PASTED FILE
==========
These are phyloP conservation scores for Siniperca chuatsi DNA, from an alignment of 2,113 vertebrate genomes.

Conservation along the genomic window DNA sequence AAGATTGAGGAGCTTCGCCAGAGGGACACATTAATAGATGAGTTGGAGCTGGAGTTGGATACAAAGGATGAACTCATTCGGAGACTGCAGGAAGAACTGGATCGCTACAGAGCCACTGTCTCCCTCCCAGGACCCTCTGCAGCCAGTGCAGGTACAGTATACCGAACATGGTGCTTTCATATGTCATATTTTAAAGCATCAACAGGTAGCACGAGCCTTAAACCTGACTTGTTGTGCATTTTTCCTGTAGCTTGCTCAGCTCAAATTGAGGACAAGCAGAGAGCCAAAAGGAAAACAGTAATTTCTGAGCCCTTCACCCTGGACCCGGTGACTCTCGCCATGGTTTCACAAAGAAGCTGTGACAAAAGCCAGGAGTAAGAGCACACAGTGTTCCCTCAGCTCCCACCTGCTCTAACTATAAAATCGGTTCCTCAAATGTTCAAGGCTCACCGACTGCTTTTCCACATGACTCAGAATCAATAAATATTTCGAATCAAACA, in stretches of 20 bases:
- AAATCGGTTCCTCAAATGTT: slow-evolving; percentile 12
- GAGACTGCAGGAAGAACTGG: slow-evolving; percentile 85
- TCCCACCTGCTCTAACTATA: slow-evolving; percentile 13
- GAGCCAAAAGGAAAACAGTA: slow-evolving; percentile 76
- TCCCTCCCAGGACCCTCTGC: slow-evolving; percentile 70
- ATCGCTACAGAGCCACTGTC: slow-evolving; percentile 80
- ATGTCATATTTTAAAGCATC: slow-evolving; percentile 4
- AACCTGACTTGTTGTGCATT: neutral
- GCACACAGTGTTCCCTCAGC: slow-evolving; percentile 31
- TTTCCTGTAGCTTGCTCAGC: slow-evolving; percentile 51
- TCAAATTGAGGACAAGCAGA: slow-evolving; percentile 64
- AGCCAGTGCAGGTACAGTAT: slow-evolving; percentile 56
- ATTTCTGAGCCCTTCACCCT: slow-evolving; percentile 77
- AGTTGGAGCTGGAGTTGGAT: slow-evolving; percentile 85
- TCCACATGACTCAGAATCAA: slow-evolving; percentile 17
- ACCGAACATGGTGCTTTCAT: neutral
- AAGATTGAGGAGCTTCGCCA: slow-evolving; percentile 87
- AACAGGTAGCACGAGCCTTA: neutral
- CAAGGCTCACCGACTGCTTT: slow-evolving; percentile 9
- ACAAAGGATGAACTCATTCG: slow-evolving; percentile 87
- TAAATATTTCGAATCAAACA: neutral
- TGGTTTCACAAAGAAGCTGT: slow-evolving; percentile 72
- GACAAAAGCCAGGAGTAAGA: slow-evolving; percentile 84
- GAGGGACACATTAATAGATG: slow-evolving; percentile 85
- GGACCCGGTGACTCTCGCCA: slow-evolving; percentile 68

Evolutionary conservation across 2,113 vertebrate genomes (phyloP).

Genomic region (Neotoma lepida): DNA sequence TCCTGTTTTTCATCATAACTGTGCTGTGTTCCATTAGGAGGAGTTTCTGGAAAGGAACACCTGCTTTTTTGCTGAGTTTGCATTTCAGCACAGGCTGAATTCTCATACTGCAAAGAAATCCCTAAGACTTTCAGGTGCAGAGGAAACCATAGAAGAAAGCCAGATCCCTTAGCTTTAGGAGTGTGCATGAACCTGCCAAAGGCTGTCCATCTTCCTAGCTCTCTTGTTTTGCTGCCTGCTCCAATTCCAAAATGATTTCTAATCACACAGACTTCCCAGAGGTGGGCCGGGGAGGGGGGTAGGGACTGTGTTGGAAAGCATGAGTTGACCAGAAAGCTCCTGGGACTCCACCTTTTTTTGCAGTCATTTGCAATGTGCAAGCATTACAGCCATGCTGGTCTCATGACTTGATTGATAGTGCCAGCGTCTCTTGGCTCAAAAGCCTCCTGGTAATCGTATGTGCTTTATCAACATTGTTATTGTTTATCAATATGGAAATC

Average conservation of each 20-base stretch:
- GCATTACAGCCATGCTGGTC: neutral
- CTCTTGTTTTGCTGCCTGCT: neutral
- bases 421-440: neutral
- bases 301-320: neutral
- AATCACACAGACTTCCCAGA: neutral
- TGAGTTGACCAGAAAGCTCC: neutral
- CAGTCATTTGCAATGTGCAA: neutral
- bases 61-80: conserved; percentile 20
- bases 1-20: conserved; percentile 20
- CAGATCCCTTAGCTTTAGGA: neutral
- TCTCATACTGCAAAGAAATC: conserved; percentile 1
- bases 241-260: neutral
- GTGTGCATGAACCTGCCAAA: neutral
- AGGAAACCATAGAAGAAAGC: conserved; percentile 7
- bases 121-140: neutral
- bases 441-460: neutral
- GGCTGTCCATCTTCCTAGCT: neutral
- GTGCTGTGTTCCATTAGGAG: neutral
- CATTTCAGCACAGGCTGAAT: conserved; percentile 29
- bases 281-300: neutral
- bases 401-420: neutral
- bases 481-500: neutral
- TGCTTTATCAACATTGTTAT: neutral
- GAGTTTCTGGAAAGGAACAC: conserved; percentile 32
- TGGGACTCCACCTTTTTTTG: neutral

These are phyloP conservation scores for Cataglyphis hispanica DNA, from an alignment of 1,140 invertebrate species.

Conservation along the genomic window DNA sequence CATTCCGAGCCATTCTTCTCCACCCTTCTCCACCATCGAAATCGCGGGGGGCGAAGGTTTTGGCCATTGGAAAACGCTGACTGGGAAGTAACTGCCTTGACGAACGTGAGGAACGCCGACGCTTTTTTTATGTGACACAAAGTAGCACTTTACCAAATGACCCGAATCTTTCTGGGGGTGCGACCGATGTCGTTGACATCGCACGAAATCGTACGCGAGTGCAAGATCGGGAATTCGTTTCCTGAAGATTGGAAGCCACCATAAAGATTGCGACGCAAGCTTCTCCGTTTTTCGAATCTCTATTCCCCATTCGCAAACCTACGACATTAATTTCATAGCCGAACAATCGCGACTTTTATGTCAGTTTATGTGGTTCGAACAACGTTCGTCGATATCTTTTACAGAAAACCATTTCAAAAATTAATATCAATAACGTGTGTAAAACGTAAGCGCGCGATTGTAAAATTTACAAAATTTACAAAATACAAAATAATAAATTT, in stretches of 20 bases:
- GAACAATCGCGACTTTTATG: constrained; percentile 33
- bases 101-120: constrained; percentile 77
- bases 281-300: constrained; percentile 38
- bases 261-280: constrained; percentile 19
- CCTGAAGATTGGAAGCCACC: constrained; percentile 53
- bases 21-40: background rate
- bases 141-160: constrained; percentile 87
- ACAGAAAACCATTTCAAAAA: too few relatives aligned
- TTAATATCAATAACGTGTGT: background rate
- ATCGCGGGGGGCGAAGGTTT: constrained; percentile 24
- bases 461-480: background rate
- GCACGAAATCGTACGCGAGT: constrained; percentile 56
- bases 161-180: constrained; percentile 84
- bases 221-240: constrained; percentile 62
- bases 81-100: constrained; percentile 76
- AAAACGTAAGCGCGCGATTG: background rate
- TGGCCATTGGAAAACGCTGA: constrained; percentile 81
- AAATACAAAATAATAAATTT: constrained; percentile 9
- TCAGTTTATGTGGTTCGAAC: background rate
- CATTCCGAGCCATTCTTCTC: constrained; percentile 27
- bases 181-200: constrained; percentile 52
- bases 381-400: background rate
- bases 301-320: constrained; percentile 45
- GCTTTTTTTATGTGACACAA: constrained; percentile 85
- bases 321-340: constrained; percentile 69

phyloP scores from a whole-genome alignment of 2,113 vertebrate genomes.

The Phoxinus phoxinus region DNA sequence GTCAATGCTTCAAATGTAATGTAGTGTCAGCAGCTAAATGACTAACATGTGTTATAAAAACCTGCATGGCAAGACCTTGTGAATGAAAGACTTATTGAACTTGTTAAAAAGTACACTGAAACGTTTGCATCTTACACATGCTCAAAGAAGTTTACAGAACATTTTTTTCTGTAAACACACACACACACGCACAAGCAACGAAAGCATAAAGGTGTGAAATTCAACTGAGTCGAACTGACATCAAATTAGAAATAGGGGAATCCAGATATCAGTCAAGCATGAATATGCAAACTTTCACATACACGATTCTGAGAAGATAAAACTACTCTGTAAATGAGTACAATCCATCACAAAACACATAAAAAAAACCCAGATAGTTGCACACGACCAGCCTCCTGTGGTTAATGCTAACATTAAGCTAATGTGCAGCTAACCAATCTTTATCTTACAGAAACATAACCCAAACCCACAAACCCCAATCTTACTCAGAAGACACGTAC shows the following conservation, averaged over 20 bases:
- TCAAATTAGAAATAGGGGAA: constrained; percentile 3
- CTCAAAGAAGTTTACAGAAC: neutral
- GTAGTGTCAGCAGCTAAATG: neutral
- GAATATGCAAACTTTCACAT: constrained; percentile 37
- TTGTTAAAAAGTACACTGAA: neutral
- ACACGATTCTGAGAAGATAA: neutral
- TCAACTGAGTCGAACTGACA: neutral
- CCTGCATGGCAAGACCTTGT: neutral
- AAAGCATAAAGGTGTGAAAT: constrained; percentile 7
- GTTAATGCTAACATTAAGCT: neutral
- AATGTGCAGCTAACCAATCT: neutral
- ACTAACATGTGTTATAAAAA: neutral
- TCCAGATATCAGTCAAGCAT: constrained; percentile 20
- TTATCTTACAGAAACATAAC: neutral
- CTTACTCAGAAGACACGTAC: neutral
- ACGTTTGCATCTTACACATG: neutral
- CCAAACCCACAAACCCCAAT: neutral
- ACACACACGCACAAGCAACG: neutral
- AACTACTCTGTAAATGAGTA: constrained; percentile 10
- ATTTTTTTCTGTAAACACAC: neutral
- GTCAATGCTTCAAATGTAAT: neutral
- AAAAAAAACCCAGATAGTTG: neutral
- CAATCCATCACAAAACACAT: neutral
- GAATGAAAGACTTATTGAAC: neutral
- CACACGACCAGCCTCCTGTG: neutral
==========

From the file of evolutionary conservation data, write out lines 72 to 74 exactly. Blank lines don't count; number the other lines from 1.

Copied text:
- bases 81-100: constrained; percentile 76
- AAAACGTAAGCGCGCGATTG: background rate
- TGGCCATTGGAAAACGCTGA: constrained; percentile 81